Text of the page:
The thermal springs of Swaziland: a review

Robins, N.S.. 2013 The thermal springs of Swaziland: a review. In: Groundwater A New Paradigm: Geological Society of South Africa Biennial Conference, Durban, South Africa, 17-19 Sept 2013. Geological Society of South Africa.

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The thermal springs of Swaziland and adjacent KwaZulu Natal have, over the years, attracted attention from hydrogeologists, hydrochemists and structural geologists. While some of the springs in Swaziland are well known amenities, others are less well visited and some difficult to access. There are eleven warm springs in Swaziland discharging between 1 and 10 l/s from Precambrian age rocks; all are situated at or near valley bottoms. The springs have surface discharge temperatures of between 25 and 52 oC and total dissolved solids concentrations less than 400 mg/l. In all cases the water is meteoric in origin. Geothermometry indicates that maximum temperatures up to 100 oC are achieved during circulation. If the average geothermal gradient is about 20 oC/km as recorded in a deep mine at Barberton, then this would require circulation up to a depth of several kilometres. However, it is likely that circulation bottoms at about 1 km, as pressure of overburden inhibits dilation of fractures at such depths and the excess temperature may derive from a locally enhanced geothermal gradient. The discharge water is young, with 14C ages of between 4000 and 5000 years.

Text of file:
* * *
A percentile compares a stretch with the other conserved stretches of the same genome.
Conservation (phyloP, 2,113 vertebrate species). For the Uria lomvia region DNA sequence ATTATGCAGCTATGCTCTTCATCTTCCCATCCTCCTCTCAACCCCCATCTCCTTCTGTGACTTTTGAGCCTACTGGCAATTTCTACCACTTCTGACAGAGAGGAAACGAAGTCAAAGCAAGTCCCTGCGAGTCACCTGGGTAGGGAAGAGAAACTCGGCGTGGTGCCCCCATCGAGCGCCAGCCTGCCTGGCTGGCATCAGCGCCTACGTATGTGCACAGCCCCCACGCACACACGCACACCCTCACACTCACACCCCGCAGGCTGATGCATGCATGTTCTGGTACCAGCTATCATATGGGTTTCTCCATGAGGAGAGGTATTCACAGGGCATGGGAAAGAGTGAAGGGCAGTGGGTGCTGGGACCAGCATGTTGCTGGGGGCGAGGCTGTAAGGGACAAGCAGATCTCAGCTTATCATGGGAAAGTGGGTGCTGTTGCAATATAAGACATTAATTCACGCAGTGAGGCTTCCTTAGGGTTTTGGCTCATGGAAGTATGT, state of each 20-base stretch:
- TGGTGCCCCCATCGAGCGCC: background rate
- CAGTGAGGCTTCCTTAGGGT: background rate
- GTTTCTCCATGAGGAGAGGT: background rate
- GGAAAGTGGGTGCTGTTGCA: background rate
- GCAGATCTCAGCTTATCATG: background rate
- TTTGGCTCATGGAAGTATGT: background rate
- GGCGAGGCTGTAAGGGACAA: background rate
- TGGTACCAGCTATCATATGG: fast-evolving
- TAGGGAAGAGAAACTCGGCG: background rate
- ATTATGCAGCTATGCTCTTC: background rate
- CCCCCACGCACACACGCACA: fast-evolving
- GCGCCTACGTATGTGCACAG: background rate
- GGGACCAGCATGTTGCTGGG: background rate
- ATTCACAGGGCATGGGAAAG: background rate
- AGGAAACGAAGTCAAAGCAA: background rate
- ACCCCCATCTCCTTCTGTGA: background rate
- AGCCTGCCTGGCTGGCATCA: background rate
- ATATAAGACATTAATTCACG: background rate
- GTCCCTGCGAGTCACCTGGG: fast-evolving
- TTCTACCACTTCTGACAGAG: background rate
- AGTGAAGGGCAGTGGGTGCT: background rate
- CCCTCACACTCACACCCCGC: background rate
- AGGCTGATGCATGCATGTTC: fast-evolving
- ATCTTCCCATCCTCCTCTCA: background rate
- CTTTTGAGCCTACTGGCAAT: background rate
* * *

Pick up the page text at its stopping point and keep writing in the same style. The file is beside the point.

Item Type: Publication - Conference Item (Paper)
NORA Subject Terms: Hydrology
Date made live: 03 Oct 2013 09:23 +0 (UTC)

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